Winterize before problems befall your abode

Home Work

September 23, 1995|By Karol V. Menzie and Randy Johnson

Fall is such a beautiful season: the delightfully cool weather, the gorgeous colors in the turning leaves . . . it's easy to get lulled into thinking it's a time to relax and enjoy nature . . . But you can't relax. Your house needs you especially right now, as it heads into a season of potentially damaging ice and wind and rain and snow. And you need it to be in the best possible condition to reduce winter energy costs. Here are some things you can do now that will help you and your dwelling weather winter's fury.

* Roofs. Repair around chimneys, check caulking and flashing around skylights and plumbing vents to prevent leaks. You may need to repoint the masonry joints in a chimney because missing mortar may cause a roof to leak, even though it isn't part of the roof. Check the top of the chimney; if it was sealed with mortar, the mortar may have cracked or fallen away, and that can cause leaks, too.

* Gutters and downspouts. Clean them out now and once again after the leaves fall. Check where the downspout dumps into the yard and make sure there is no depression that could drain water back into the basement.

* Yard drainage. If your house is relatively new, the builder may have seeded the yard before the dirt settled completely. Fall is a good time for growing grass, so it's a good time to regrade and reseed -- before you develop an ice pond at the front door.

* Foundation. We say it every year, but if summer gardening activity left a depression near the foundation, fill and grade it before it causes a water problem.

* Attic ventilation. You're probably going to still need to vent hot air out of the attic, but as outside temperatures cool, make sure the heat-sensitive switch on your attic fan is operating properly and shuts the fan off. Exhausting the hot air out of the attic in the summer makes your air conditioner work more efficiently, but in the winter, you don't want a rogue exhaust fan sucking warm, moist air out of the living space into the attic to cause condensation problems. Seal around attic stairways and pull-down stair hatches.

* The heating system. Fine tune the heating system now by replacing filters and doing routine oiling, greasing, etc. If you think you need a service call, do it now before service outfits are busy with a rash of calls in November.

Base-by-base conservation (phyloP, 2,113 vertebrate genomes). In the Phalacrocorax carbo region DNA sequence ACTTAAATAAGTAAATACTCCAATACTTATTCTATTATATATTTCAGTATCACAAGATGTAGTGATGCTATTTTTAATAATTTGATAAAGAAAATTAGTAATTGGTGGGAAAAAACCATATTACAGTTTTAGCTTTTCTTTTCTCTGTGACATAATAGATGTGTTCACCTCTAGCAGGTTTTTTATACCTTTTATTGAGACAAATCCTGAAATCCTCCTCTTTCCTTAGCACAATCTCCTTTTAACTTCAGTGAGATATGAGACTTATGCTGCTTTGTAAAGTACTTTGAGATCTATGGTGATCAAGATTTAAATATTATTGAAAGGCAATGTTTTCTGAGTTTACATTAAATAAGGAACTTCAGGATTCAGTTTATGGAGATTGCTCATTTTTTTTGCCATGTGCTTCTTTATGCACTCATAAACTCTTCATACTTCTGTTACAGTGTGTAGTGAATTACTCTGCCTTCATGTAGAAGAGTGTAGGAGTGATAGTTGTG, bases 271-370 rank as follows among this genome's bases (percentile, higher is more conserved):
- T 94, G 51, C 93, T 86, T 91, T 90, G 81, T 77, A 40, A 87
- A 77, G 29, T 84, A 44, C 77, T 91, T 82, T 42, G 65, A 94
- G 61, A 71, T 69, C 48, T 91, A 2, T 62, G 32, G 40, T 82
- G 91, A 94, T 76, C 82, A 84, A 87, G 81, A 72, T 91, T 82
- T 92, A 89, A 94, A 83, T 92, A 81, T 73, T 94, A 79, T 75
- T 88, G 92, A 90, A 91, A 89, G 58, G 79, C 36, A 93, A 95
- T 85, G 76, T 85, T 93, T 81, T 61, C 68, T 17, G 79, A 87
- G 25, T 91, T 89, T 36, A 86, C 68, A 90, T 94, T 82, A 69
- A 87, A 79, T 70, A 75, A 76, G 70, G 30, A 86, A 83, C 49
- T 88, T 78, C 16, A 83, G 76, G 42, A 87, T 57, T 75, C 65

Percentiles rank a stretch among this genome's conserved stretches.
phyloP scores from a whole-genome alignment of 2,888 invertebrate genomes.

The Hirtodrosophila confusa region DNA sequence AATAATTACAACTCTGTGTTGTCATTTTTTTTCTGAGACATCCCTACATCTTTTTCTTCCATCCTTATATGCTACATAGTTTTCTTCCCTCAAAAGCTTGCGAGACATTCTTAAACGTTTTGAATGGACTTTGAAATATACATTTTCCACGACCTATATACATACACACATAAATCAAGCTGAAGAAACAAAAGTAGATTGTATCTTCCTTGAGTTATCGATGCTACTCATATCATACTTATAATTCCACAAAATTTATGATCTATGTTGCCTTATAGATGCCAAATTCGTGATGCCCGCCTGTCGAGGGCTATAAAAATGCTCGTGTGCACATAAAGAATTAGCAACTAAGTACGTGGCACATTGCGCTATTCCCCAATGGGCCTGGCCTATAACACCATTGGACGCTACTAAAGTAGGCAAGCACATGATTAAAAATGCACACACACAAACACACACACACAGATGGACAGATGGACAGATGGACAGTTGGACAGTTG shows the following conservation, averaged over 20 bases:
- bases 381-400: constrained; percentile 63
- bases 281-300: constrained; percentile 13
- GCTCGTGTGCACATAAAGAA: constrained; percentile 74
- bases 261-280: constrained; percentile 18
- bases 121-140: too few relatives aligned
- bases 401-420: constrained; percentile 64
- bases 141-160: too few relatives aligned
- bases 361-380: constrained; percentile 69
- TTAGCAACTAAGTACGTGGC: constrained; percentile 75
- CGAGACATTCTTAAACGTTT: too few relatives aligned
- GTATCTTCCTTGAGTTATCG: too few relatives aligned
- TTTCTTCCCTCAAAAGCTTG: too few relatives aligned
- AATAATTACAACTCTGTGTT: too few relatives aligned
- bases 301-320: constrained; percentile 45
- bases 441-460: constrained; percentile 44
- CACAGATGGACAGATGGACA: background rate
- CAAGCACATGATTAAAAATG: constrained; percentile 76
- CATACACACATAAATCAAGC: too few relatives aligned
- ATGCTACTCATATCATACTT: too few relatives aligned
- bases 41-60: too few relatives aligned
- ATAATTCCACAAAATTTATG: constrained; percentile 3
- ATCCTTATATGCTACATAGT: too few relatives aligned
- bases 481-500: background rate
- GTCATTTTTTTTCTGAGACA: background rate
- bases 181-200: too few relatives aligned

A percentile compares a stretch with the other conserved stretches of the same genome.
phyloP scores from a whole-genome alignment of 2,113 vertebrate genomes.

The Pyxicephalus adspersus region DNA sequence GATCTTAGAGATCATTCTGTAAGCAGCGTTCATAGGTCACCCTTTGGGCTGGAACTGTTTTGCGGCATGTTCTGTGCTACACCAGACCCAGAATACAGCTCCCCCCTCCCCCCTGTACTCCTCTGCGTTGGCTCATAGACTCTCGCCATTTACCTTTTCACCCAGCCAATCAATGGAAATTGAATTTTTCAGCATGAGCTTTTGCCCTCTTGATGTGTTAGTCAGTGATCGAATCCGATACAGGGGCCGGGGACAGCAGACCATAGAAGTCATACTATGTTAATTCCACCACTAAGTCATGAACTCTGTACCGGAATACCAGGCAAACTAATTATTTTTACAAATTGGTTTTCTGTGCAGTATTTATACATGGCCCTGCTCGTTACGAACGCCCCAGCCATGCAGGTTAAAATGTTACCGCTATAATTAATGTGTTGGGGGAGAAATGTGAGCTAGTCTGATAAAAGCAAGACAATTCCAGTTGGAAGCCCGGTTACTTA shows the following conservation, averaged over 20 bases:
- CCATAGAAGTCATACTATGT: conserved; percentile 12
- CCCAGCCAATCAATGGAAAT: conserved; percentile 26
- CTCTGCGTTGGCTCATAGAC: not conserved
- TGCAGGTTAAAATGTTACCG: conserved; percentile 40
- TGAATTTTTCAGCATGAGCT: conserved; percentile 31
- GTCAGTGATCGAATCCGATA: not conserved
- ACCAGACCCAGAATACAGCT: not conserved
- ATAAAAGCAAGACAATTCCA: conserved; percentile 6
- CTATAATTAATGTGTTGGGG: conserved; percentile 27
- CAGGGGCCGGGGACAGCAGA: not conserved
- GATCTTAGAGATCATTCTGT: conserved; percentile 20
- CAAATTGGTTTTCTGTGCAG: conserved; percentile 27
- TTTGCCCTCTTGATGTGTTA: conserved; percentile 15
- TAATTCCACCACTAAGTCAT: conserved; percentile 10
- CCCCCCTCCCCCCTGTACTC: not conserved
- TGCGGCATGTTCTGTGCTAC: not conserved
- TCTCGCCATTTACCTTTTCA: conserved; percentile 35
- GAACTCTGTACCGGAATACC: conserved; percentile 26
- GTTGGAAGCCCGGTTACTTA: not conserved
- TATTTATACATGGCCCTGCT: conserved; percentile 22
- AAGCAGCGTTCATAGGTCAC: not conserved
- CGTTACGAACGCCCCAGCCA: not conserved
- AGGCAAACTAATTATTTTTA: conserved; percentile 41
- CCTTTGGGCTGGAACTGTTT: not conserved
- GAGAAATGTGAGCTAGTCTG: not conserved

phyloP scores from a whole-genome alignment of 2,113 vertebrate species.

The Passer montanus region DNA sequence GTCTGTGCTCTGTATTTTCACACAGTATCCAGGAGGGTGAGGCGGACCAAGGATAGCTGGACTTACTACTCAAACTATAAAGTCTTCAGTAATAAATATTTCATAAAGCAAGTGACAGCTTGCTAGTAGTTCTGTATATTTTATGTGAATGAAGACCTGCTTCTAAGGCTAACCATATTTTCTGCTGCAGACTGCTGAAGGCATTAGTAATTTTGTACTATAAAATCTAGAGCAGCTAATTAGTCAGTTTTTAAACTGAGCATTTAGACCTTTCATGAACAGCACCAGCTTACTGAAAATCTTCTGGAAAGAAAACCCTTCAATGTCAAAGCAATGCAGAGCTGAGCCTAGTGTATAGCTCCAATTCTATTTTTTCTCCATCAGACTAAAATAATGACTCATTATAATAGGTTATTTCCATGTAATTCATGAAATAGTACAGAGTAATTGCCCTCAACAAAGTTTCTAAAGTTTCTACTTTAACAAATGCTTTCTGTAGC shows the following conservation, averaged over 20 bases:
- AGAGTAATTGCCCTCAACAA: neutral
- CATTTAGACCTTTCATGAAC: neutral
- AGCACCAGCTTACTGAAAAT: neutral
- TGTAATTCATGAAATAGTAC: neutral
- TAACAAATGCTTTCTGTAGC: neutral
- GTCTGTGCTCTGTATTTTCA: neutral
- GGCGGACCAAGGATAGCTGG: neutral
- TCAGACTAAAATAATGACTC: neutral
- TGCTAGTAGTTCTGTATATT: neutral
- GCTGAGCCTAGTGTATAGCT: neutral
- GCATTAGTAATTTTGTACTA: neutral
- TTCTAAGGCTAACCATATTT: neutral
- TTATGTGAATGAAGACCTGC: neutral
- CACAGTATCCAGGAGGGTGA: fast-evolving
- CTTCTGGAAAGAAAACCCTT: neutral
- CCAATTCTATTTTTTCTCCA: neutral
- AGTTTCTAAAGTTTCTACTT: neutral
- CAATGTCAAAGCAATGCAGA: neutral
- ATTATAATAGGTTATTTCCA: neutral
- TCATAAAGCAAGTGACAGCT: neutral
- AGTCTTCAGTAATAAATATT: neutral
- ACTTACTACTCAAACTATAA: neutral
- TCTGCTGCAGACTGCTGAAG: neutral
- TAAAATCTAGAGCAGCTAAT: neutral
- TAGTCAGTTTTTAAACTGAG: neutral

* Exterior doors. If you can see light around your doors from the inside, you probably need to replace the weather stripping. Don't neglect the bottom side of the door. You can find door-bottom bumpers and matching thresholds to fit most doors, and they're easy to install.

* Windows. Check them for proper operation. If they are in bad shape, now is the time to replace them. Storm windows are effective only if the primary windows are in good shape, so installing storms over leaky old windows may be less cost effective than buying new ones.

* Exterior painting. You don't want to go through a winter with a bad paint job; water can get in around doors and windows and cause interior damage. This is also a caulking issue, but it's a waste of time and money to caulk over peeling paint. Doing a good paint job is time-consuming, because you have to scrape, remove all loose paint, fill any voids with the appropriate exterior putty (or replace bad wood), prime with oil-based primer, caulk with a good paintable latex caulk, and paint with two coats of good-quality exterior grade acrylic latex paint. (Good quality -- that is, expensive -- paint and caulk will last far longer than the cheap stuff; how often do you want to do this, anyway?)

* Pressure-treated decks and fences. If you didn't treat these surfaces this summer with a wood-conditioner/sealer and UV protectant (fortunately that's all in one can), now is the time to do it. If the wood is already cracked or split from the summer sun and you let it go through the winter like that, it isn't going to look better come spring. Clean the surface first, tighten screws and make any other repairs before sealing.

Your house will reward you for the preventive maintenance. And you can relax all winter.

Home Work appears Saturdays. Randy Johnson is a Baltimore construction manager. Ms. Menzie is a Sun feature writer.

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